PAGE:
It seems that nothing can stop Amy Morton--not the actress--but the lady who's been taking Chicago's restaurant scene by storm.
Amy, who grew up in the restaurant biz as the daughter of steakhouse legend Arnie Morton, is putting together her own stable of restaurants with her latest, The Barn, that opened in November in a former barn in Evanston--thus, the name.
Her first hit, Found, also in Evanston came to life in 2012--a combo of Nicole Pederson, a Lula Cafe veteran, in the kitchen and Morton in the dining room--is still going strong.
Now the Morton/Pederson duo has found the secret to a second hotspot, The Barn.
First and foremost, The Barn, is a steakhouse--offering a small but spectacular line-up of cuts from the cow: a 14-oz bone-in New York ($46.95); a 16-oz bone-in Rib Eye ($48.95) and an 8-oz Filet Mignon--all prime heritage Angus beef.
But there is more. Surprises like calves liver ($22.95). When was the last time you had calves liver, if ever? And comfort sides like Butterball Potatoes ($6.95) & Mac and Cheese ($12.95), why not?
Most entrees are served à la carte, so you'll want to pay attention to the appetizers and sides, of which, there are many creative and tasty choices.
The smallish menu runs the gamut from retro to contemporary, with offerings like the caviar sandwich—a nod to New York’s Grand Central Oyster Bar that sits comfortably side by side with more contemporary fare such as a whole roasted branzino served with baby romaine, wilted leeks, celery, carrots, and lemon-shallot beurre blanc ($34.95).
Although there is no alpaca on the menu, there is one on the wall (see photo at top of post). I'm not sure of the reason why but the alpaca, named George, is definitely a showstopper. I sat opposite George and found myself constantly being drawn to him—distracting, no…strange, yes.
Weekly specials are definitely worth checking out--with Saturday Night's special the Veal Chop ($48.95)--a seasonal offering--perhaps the best of the bunch.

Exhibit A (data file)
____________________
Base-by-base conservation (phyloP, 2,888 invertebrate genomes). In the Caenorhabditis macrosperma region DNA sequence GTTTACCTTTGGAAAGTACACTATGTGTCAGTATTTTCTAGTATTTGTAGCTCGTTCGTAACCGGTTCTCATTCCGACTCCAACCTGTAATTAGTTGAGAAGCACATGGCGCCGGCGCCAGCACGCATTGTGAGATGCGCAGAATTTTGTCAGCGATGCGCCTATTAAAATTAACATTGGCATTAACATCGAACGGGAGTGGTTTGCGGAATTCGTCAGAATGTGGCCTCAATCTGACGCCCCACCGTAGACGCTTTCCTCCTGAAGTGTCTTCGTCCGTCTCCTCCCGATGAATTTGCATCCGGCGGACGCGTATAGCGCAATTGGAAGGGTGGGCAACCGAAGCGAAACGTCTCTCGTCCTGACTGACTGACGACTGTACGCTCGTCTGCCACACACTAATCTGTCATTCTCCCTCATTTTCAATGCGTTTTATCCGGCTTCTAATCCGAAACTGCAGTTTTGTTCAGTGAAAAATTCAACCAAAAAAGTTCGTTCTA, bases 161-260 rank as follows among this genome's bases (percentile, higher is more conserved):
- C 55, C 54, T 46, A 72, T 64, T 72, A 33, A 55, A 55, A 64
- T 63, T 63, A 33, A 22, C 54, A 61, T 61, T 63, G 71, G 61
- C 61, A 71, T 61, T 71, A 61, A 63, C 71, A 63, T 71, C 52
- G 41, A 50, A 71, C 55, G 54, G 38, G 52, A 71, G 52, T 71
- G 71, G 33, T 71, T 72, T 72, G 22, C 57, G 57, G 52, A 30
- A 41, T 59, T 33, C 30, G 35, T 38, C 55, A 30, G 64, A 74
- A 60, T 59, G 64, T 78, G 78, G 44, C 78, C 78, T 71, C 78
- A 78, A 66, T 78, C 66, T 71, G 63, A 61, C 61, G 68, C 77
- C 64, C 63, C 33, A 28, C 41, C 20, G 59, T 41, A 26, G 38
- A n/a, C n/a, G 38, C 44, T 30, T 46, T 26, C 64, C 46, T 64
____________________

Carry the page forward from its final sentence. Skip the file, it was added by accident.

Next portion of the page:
The space, complete with a soaring 20-foot rustic ceiling hung with twinkling chandeliers, the original hayloft, an inviting bar and an outdoor patio is casual, elegant--maintaining the charming elements from the over 125-year-old horse stable meshed with an eclectic mix from today.
Tableside preparations from salads to the deboning of fish to flaming desserts add a touch of nostalgia. The Little Gem Salad ($11.95), which we split, was prepared on a small cart wheeled next to our table. The salad with Dijon dressing, chopped egg, pumpkin seeds, Parmigiano-Reggiano, pickled Vidalia onions and topped with a white anchovy was a twist on traditional Caesar--a winner in my book--and something I wouldn't hesitate to order again.
The drink menu offers a nod to the glamour days of old Hollywood. There's the French 75, a gin-based cocktail straight out of Casablanca—the drink of choice for Humphrey Bogart and Ingrid Bergman and James Bond would feel at home with his fav, the Vesper on the menu.
There is a full bar with top brand spirits--so you can order yours straight up, on the rocks or stirred, not shaken. There is also an extensive wine list with a wide range of choices of both old world and new world wines--available by the glass or bottle.
A little disappointing, on the night we were there, the restaurant was down to only one Rosé wine of the three listed on the menu—it seems, according to our waiter, the restaurant had a run on Rosé wines earlier in the week. With Binny’s only a few miles away you’d think they could have come up with something.
What: The Barn
Where: 1016 Church St. (in the alley behind Church St.)
When: Open Tuesday-Saturday for dinner, starting at 5 pm.
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Filed under: Chicago restaurants